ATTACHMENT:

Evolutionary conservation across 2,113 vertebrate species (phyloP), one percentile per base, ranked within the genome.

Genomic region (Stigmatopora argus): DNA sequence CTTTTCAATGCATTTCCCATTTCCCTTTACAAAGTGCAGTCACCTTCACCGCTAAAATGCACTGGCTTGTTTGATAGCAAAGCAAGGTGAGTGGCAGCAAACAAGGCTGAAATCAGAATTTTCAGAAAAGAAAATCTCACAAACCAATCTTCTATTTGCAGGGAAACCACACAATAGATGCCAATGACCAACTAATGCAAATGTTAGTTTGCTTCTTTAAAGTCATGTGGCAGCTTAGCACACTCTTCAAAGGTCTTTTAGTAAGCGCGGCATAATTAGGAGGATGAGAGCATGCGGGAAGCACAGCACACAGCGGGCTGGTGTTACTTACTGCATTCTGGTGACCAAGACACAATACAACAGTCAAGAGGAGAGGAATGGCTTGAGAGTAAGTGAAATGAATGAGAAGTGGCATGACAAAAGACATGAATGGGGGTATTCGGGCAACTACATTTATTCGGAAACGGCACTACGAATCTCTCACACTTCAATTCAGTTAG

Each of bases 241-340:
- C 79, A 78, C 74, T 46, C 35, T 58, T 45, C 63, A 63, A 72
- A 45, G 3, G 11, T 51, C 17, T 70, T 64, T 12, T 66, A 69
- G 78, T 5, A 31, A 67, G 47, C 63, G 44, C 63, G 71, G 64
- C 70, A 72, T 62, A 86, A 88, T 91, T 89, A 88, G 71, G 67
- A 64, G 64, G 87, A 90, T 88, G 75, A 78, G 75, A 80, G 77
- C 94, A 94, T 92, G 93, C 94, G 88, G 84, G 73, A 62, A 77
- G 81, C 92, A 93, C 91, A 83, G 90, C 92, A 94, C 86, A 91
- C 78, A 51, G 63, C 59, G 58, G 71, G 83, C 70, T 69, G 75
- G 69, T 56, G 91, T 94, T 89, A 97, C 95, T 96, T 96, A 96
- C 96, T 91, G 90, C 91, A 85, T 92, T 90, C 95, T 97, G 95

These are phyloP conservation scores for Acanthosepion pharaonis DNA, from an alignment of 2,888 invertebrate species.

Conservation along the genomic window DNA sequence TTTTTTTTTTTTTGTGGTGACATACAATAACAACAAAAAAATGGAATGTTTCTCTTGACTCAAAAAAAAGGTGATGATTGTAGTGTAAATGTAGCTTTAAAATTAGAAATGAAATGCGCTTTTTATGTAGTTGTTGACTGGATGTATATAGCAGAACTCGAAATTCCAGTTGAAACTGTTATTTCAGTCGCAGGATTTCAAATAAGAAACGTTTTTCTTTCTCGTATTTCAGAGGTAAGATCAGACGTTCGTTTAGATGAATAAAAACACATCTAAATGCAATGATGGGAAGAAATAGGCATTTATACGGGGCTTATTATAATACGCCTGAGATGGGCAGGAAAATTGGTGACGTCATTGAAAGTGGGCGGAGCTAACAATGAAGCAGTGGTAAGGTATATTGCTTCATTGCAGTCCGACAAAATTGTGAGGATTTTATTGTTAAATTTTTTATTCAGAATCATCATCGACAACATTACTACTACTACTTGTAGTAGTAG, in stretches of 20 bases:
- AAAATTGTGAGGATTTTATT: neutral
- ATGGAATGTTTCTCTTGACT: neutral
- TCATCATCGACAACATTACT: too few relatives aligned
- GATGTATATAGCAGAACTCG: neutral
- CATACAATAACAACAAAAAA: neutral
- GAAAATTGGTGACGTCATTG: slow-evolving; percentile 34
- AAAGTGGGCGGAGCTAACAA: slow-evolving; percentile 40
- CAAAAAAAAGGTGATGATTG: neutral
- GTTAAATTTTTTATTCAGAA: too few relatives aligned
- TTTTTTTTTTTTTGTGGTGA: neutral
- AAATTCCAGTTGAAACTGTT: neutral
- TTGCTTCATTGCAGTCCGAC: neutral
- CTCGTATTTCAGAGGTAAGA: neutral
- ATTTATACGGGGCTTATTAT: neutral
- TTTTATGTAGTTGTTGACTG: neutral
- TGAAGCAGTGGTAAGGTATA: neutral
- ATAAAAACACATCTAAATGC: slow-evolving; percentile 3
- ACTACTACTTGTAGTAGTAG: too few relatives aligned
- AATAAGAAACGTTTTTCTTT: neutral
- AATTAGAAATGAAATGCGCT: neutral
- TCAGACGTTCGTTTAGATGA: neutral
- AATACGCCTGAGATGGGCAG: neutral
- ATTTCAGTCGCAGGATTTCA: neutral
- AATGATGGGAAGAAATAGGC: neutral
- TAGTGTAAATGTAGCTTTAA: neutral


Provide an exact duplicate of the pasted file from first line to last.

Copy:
Evolutionary conservation across 2,113 vertebrate species (phyloP), one percentile per base, ranked within the genome.

Genomic region (Stigmatopora argus): DNA sequence CTTTTCAATGCATTTCCCATTTCCCTTTACAAAGTGCAGTCACCTTCACCGCTAAAATGCACTGGCTTGTTTGATAGCAAAGCAAGGTGAGTGGCAGCAAACAAGGCTGAAATCAGAATTTTCAGAAAAGAAAATCTCACAAACCAATCTTCTATTTGCAGGGAAACCACACAATAGATGCCAATGACCAACTAATGCAAATGTTAGTTTGCTTCTTTAAAGTCATGTGGCAGCTTAGCACACTCTTCAAAGGTCTTTTAGTAAGCGCGGCATAATTAGGAGGATGAGAGCATGCGGGAAGCACAGCACACAGCGGGCTGGTGTTACTTACTGCATTCTGGTGACCAAGACACAATACAACAGTCAAGAGGAGAGGAATGGCTTGAGAGTAAGTGAAATGAATGAGAAGTGGCATGACAAAAGACATGAATGGGGGTATTCGGGCAACTACATTTATTCGGAAACGGCACTACGAATCTCTCACACTTCAATTCAGTTAG

Each of bases 241-340:
- C 79, A 78, C 74, T 46, C 35, T 58, T 45, C 63, A 63, A 72
- A 45, G 3, G 11, T 51, C 17, T 70, T 64, T 12, T 66, A 69
- G 78, T 5, A 31, A 67, G 47, C 63, G 44, C 63, G 71, G 64
- C 70, A 72, T 62, A 86, A 88, T 91, T 89, A 88, G 71, G 67
- A 64, G 64, G 87, A 90, T 88, G 75, A 78, G 75, A 80, G 77
- C 94, A 94, T 92, G 93, C 94, G 88, G 84, G 73, A 62, A 77
- G 81, C 92, A 93, C 91, A 83, G 90, C 92, A 94, C 86, A 91
- C 78, A 51, G 63, C 59, G 58, G 71, G 83, C 70, T 69, G 75
- G 69, T 56, G 91, T 94, T 89, A 97, C 95, T 96, T 96, A 96
- C 96, T 91, G 90, C 91, A 85, T 92, T 90, C 95, T 97, G 95

These are phyloP conservation scores for Acanthosepion pharaonis DNA, from an alignment of 2,888 invertebrate species.

Conservation along the genomic window DNA sequence TTTTTTTTTTTTTGTGGTGACATACAATAACAACAAAAAAATGGAATGTTTCTCTTGACTCAAAAAAAAGGTGATGATTGTAGTGTAAATGTAGCTTTAAAATTAGAAATGAAATGCGCTTTTTATGTAGTTGTTGACTGGATGTATATAGCAGAACTCGAAATTCCAGTTGAAACTGTTATTTCAGTCGCAGGATTTCAAATAAGAAACGTTTTTCTTTCTCGTATTTCAGAGGTAAGATCAGACGTTCGTTTAGATGAATAAAAACACATCTAAATGCAATGATGGGAAGAAATAGGCATTTATACGGGGCTTATTATAATACGCCTGAGATGGGCAGGAAAATTGGTGACGTCATTGAAAGTGGGCGGAGCTAACAATGAAGCAGTGGTAAGGTATATTGCTTCATTGCAGTCCGACAAAATTGTGAGGATTTTATTGTTAAATTTTTTATTCAGAATCATCATCGACAACATTACTACTACTACTTGTAGTAGTAG, in stretches of 20 bases:
- AAAATTGTGAGGATTTTATT: neutral
- ATGGAATGTTTCTCTTGACT: neutral
- TCATCATCGACAACATTACT: too few relatives aligned
- GATGTATATAGCAGAACTCG: neutral
- CATACAATAACAACAAAAAA: neutral
- GAAAATTGGTGACGTCATTG: slow-evolving; percentile 34
- AAAGTGGGCGGAGCTAACAA: slow-evolving; percentile 40
- CAAAAAAAAGGTGATGATTG: neutral
- GTTAAATTTTTTATTCAGAA: too few relatives aligned
- TTTTTTTTTTTTTGTGGTGA: neutral
- AAATTCCAGTTGAAACTGTT: neutral
- TTGCTTCATTGCAGTCCGAC: neutral
- CTCGTATTTCAGAGGTAAGA: neutral
- ATTTATACGGGGCTTATTAT: neutral
- TTTTATGTAGTTGTTGACTG: neutral
- TGAAGCAGTGGTAAGGTATA: neutral
- ATAAAAACACATCTAAATGC: slow-evolving; percentile 3
- ACTACTACTTGTAGTAGTAG: too few relatives aligned
- AATAAGAAACGTTTTTCTTT: neutral
- AATTAGAAATGAAATGCGCT: neutral
- TCAGACGTTCGTTTAGATGA: neutral
- AATACGCCTGAGATGGGCAG: neutral
- ATTTCAGTCGCAGGATTTCA: neutral
- AATGATGGGAAGAAATAGGC: neutral
- TAGTGTAAATGTAGCTTTAA: neutral